Drinking Water and Groundwater Trust Fund Advisory Commission awards $24 million to 19 communities for water quality projects

As released from the Office of Senator Morse, the Drinking Water and Groundwater Trust Fund Chairman, on September 11, 2018, the Drinking Water and Groundwater Trust Fund Advisory Commission awarded $24 million to 19 communities for water quality projects.   We have updated the list of approved projects and the Current Project Map (2017-2018).

Description: Description: Description: Description: Description: Description: Description: Description: Description: Description: Description: NH_seal.pngNew Hampshire Senate
News Release

For Immediate Release:
September 11, 2018

Media Contact:
Kate Spiner (Kate.Spiner@leg.state.nh.us,
603.271.3043)
        

Drinking Water and Groundwater Commission awards $24 million to 19 communities for water quality projects

Concord, NH — The Drinking Water and Groundwater Advisory Commission recently awarded nearly $24 million in loans and grants to cities, towns, water utilities, cooperatives, and associations across the state to further local drinking water infrastructure projects. 

Senate President Chuck Morse (R-Salem), who chairs the commission, issued the following statement:

 “The $24 million in funding from the Exxon-Mobil settlement will be put to good use supporting numerous water infrastructure projects focusing on improving drinking water quality and access to water resources in communities across New Hampshire.”

“After a careful and thorough vetting process by the Department of Environmental Services [DES] and dedicated members of the Commission, 19 projects rose to the top out of nearly 90 that were submitted as part of the first series of awards made under the application process since the commission began its work last year. These projects ranged from grants to get lead out of local schools, to addressing both man made contamination from PFOA, MtBE, 1,4 Dioxane, and naturally occurring contamination issues to running lines to areas with supply issues that will assist in spurring economic development.”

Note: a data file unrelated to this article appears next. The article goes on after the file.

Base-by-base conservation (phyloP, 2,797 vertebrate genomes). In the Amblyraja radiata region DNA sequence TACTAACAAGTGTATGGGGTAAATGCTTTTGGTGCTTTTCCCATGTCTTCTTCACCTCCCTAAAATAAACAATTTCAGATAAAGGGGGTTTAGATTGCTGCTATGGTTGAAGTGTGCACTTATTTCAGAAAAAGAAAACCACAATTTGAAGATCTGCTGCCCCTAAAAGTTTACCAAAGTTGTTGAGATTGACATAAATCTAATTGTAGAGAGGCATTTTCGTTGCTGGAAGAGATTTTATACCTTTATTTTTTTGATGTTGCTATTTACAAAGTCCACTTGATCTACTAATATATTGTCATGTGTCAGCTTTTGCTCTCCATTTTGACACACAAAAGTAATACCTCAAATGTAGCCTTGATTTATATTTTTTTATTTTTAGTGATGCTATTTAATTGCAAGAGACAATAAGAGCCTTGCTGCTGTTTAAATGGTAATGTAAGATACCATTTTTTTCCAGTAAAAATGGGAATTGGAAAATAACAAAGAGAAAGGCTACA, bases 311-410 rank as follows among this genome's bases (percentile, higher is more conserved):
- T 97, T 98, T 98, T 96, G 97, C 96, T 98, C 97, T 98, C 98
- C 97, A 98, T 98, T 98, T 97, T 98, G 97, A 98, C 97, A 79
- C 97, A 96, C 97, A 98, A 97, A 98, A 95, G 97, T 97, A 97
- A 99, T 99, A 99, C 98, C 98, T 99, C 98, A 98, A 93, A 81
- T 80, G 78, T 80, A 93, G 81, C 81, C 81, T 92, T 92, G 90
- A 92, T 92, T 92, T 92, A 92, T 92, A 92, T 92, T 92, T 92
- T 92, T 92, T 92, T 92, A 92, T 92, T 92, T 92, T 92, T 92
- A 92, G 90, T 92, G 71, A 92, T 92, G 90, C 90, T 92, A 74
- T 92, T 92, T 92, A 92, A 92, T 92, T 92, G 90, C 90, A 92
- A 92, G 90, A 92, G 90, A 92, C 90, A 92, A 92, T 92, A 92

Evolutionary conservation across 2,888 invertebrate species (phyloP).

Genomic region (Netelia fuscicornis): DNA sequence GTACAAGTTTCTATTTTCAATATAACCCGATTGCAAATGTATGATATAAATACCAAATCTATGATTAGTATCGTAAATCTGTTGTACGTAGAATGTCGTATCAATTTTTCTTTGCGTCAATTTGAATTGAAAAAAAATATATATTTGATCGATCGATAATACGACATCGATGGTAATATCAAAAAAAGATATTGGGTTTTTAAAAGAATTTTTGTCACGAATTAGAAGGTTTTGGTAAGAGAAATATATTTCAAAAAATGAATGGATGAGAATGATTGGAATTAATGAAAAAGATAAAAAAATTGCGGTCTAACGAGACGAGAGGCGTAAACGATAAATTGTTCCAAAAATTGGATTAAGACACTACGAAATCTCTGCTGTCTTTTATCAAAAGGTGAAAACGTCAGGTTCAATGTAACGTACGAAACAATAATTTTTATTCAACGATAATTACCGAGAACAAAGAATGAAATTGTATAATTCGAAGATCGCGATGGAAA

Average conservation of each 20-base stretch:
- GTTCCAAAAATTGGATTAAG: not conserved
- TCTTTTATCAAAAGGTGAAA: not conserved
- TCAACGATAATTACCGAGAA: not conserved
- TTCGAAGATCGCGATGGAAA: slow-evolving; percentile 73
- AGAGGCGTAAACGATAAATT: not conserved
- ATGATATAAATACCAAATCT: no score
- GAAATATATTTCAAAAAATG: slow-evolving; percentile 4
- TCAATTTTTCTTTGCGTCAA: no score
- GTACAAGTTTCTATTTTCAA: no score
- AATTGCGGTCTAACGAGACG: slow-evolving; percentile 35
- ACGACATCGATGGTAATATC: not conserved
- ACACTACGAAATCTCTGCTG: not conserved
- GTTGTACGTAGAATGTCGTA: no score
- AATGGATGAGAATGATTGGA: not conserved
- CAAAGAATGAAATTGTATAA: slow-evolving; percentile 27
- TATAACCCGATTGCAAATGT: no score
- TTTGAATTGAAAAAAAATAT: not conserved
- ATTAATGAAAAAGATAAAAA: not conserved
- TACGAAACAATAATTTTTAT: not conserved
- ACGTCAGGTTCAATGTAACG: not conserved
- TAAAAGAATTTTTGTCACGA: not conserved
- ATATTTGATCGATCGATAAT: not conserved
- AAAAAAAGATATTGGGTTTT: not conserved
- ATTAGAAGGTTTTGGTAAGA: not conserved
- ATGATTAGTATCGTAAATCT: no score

“Our intention was to award projects, that in many cases, would not move forward due to local financing constraints. Successful applicants showed that they had ‘skin in the game’ by committing a portion of their own local resources while leveraging additional dollars from other programs in order to get their project across the finish line.”

“I am proud of the Commission and DES for their focused efforts and quick turnaround, establishing a successful process that will be in place for many years to come. I urge future applicants to prepare for the next year’s round of funding by leveraging outside funds to strengthen their chances for obtaining funding from the Trust Fund.”

Background:

Towns receiving awards include: Merrimack, Walpole, Rochester (two projects), Goffstown, Newmarket (two projects), Swanzey, Greenfield, Belmont, West Stewartstown, Errol, Conway (two projects), Gorham, Lebanon, Plymouth, and NH Department of Education. (Note: this award will be distributed by DOE to individual school districts for lead removal projects)  Full list is attached.  

The Drinking Water and Groundwater Advisory Commission was established to oversee the Exxon-Mobil settlement funds awarded to the state as damages from MtBE contamination totaling nearly $278 million.

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One thought on “Drinking Water and Groundwater Trust Fund Advisory Commission awards $24 million to 19 communities for water quality projects

  1. Karen Gould says:

    Two major lots in Barrington, NH. Lot 125-10 on Mendums Pond has 4500 feet of shoreline. Lot 261-31 has a wooded lot of 131 acres of land which has not been developed… there is about 500 feet of shoreline bordering 125-10 Both lots border the Jeffery Easement and the UNH Recreation Facility.
    Lot 261-31 has been determined to be “highest water quality” and is highly appropriate for conservation according to Fish & Game who evaluated property in July 2018. Included on Lot 261-31 is a beaver bog, and wetlands where breeding occurs, and migratory birds gather.
    Holiday Lake Shore Drive is the only access to Mendums Pond other then UNH which is open to faculty and students on a seasonal basis.
    The lots are part of the Lamprey River Watershed.

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